Scientific studies show that sexual activity before competition is not directly related to strength or aerobic endurance performance. Here, the time between the sexual act and the moment of competition is crucial: sex can have a negative effect if it occurs less than two hours before competition. Some studies anecdotally show that, if it happens at least 10 hours before the competition and individual routines are not interrupted, sex could have a positive effect. However, if sexual activity is combined with alcohol or tobacco intake, it could have a negative effect. Therefore, the impact on sports performance comes not so much from having sex as from reduced and poorer quality sleep.

In terms of psychological effects, researchers have analyzed variables related to aggressiveness, such as motivation, alertness and attitude toward competition. The well-known inverted-U hypothesis suggests that an adequate level of alertness/anxiety is necessary for performance, and having sex could facilitate that readiness. However, for other athletes who are less interested in sex, adequate and restful sleep is more beneficial for competition.

Pelé preferred to rest

In the end, this issue has more to do with individual preferences and routines. As legendary soccer player Pelé indicated, some players need to have sex to relax, while others do not; it is a personal decision. As we have already noted, the issue is not sex but rather rest before a game or competition, which depends on the athlete. Pelé preferred to rest.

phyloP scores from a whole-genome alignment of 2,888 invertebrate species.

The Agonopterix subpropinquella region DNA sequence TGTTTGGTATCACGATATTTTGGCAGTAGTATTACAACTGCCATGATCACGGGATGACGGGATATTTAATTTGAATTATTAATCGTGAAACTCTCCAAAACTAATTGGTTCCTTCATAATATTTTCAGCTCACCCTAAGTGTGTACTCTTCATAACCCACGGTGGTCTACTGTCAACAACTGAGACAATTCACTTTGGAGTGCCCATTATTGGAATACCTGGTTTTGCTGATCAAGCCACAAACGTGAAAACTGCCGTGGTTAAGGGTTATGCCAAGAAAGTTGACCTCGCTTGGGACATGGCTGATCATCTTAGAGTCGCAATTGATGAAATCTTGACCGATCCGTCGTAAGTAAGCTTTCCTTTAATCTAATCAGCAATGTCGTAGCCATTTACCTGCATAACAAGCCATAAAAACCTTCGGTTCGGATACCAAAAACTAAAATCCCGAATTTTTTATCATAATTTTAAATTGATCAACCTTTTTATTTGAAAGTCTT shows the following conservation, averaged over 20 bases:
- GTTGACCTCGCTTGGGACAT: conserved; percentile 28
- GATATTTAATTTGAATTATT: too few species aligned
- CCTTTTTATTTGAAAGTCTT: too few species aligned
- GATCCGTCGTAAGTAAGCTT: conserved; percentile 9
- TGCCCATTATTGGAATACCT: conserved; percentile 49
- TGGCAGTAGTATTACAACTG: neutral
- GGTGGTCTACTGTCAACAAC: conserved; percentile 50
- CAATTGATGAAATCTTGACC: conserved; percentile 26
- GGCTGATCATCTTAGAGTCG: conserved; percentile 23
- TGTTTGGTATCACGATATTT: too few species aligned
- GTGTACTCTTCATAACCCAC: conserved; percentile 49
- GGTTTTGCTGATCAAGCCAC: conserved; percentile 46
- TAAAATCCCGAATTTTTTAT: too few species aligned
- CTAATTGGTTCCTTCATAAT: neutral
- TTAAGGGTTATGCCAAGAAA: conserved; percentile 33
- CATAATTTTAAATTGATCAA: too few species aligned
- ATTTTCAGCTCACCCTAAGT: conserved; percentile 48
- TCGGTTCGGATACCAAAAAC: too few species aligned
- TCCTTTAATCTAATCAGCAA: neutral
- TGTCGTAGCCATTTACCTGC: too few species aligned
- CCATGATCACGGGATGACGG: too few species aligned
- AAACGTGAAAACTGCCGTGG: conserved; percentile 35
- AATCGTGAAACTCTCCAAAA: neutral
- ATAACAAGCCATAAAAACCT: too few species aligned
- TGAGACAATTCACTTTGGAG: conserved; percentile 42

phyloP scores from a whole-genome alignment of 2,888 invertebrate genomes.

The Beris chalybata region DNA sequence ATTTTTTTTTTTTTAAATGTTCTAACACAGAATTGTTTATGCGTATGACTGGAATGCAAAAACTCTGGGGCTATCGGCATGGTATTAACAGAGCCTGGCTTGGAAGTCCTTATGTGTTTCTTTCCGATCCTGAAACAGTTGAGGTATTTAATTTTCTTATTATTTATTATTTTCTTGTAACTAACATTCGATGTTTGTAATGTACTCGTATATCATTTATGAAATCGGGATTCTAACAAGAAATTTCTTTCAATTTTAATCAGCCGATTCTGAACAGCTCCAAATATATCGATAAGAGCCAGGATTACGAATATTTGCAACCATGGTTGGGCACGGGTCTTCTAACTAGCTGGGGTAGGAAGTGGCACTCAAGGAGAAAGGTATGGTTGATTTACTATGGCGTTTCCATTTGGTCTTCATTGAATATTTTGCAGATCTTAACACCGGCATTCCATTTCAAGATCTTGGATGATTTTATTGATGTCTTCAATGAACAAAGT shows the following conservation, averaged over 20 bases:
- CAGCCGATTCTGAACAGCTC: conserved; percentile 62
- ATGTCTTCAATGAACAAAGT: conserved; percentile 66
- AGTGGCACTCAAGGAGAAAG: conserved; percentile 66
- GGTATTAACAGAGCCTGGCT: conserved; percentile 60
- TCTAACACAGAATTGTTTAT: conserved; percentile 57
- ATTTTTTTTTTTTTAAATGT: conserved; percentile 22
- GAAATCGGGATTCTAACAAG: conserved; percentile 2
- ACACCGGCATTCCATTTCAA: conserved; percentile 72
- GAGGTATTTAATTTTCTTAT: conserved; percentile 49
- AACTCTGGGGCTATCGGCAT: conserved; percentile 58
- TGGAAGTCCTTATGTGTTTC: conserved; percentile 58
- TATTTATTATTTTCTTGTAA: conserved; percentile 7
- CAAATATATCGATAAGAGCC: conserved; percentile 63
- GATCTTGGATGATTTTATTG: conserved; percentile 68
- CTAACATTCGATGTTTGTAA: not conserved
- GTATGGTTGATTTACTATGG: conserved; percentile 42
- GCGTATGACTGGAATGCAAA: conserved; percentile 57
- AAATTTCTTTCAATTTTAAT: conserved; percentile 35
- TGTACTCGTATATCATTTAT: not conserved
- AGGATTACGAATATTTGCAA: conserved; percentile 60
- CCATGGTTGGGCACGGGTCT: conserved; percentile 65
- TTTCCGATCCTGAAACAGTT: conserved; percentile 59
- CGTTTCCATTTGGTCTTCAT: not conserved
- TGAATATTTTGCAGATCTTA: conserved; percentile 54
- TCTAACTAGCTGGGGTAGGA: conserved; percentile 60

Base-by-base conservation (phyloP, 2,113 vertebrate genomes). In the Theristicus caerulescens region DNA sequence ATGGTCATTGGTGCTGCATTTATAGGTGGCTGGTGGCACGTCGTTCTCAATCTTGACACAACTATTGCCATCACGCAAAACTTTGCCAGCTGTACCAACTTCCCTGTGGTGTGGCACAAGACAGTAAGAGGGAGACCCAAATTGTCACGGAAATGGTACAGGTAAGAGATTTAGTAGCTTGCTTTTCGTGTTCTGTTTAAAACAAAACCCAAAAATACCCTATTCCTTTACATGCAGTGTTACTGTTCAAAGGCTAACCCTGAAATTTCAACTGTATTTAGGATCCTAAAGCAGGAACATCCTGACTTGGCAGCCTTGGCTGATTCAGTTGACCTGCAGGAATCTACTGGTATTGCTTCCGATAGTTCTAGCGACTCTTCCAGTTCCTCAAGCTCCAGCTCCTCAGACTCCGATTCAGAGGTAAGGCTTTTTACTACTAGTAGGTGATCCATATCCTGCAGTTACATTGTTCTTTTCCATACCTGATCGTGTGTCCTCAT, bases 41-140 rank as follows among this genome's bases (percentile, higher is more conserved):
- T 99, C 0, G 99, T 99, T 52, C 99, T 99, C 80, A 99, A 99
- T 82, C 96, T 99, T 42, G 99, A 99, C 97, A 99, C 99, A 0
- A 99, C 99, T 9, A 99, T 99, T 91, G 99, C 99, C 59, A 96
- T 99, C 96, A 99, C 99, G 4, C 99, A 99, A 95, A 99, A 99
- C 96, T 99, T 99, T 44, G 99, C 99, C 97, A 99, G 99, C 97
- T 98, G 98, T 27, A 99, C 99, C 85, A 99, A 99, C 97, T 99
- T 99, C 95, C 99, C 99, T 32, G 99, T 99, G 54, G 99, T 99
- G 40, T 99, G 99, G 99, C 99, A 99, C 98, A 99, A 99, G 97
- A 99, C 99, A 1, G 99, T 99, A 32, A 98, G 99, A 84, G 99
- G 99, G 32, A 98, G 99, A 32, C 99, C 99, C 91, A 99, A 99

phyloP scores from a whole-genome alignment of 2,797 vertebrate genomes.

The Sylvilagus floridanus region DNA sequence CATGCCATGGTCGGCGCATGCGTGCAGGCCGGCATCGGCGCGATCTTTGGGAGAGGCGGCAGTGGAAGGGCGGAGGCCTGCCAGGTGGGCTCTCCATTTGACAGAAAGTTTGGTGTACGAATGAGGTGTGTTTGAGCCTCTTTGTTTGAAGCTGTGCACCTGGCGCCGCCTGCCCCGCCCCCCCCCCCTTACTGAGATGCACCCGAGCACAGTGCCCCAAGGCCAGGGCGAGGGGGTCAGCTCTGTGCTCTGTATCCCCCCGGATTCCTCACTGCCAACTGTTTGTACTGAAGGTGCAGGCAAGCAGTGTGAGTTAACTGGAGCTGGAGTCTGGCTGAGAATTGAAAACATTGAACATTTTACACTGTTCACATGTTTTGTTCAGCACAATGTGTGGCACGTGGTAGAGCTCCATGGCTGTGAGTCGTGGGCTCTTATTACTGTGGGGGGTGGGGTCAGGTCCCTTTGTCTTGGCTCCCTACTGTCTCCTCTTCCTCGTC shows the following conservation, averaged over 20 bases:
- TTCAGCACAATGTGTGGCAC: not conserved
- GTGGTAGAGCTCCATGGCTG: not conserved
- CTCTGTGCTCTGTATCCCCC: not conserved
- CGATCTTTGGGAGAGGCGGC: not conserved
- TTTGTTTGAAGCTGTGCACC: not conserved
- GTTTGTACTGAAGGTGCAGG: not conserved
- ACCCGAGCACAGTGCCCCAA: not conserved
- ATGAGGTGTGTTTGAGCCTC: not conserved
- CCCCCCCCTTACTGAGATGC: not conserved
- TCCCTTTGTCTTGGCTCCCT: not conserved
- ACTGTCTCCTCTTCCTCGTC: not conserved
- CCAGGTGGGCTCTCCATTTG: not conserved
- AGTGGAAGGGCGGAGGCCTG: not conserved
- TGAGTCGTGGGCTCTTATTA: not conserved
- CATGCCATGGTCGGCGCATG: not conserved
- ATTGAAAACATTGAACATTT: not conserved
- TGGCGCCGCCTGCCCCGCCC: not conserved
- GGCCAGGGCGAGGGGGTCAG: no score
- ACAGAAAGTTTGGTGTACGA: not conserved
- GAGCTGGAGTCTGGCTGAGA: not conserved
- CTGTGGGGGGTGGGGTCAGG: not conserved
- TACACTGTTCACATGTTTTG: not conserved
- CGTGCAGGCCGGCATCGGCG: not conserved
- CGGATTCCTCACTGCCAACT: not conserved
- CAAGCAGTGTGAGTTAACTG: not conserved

It should be noted that athletes are very active young people, and they generally have a greater sexual appetite than non-athletes, which means they may have more sex, as the Olympic Village has demonstrated in the most recent Olympic Games. Since the 1992 Olympics in Barcelona, organizers have been providing all delegations with condoms: 70,000 condoms were given out in Sydney 2000, 100,000 in Beijing 2008 and 150,000 in London 2012. Another striking example is that of the 2014 World Cup in Brazil, where all the coaches of the national teams participating in the quarterfinals of the tournament answered the question of whether they allowed their players to have sex the day before the match in the affirmative. Again, the key is being able to rest for 10 to 12 hours prior to competition to avoid a negative impact on competitive performance.

Scientific studies show that having sex with a stable partner does not imply a change of routine, while casual sex in unusual contexts that disrupt the athlete’s routine could have a negative effect. Let us recall what Pelé said about fellow soccer players who went out to the club and drank the day before the game to have casual sex, altering their routine and affecting their performance in the match. “The sex itself is not a problem, but the warm-up is. The only problem for the players is that first they have to meet the girl, then go to the disco, have a drink; then they have sex and then they have to train or play the next day,” he explained.